Table V-1.

General Government Tax Revenue in BRO Countries, 1999-2001

(In percent of GDP)

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Sources: IMF Country Staff Reports and desk economists.

68. One of the main areas where further progress could be made is the VAT—the most significant source of tax revenue. In 2001, the VAT constituted a third of total government revenues and almost half of tax revenues. The main weaknesses of the present VAT is its limited coverage: exemptions are granted in several sectors, most notably in agriculture which accounts for 35 percent of GDP. Moreover, agricultural processors buying inputs from exempt agricultural producers are entitled to credit on those purchases at a rate of 3 percent.18 Therefore, one of the main recommendations of the two previous Fund tax policy technical assistance missions (March 1999 and January 2002) was the removal of the VAT exemption on sales of large agricultural producers, along with the associated VAT credit for food processors.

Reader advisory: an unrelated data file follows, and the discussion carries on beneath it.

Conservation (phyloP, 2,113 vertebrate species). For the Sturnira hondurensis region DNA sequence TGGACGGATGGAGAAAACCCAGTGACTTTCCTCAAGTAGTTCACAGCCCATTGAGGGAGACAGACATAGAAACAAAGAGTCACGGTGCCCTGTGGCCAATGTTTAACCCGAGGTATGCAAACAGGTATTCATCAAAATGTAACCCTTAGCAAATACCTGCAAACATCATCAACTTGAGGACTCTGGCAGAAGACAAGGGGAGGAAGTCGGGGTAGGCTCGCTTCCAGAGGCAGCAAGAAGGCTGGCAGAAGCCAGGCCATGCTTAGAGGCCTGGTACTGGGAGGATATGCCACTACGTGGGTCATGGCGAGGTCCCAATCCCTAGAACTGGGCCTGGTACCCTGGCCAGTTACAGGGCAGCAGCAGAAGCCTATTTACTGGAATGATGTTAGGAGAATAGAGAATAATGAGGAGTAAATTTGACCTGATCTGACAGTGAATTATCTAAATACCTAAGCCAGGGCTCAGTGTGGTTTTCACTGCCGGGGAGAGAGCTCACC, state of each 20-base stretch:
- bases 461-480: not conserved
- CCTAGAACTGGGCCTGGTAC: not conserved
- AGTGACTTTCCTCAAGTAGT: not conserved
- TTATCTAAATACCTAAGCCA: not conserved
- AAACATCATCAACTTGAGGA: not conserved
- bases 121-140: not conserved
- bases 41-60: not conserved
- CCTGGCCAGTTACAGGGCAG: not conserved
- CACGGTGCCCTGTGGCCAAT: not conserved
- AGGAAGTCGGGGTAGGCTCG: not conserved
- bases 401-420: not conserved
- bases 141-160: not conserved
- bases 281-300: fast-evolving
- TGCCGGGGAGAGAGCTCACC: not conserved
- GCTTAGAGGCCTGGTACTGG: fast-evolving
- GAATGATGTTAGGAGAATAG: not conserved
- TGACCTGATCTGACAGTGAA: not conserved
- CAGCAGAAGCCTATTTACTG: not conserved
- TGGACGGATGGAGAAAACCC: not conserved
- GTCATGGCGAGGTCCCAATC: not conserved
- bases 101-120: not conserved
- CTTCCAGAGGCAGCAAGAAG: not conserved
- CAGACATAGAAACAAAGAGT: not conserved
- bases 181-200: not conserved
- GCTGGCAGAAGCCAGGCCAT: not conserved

B. Tax Structure in BRO Countries

69. After the dissolution of the U.S.S.R., new independent states established their own tax systems. Initially, the new tax laws in most states resembled the laws of the former Soviet Union, but gradually tax systems diverged. While the tax rates, threshold levels, and the number and complexity of exemptions differed, reforms in the late 1990s started to move towards reducing the tax rates (especially in profit, personal income taxes, and payroll taxation) and introducing more exemptions.19 The introduction of numerous exemptions also complicated tax procedures providing more scope for corruption. Recognizing these shortcomings, the countries took renewed steps to broaden the tax base and reform tax administration to improve compliance rates. In many countries, tax ratios improved, but on average, the share of tax revenues in GDP was lower in 2001 than in 1999.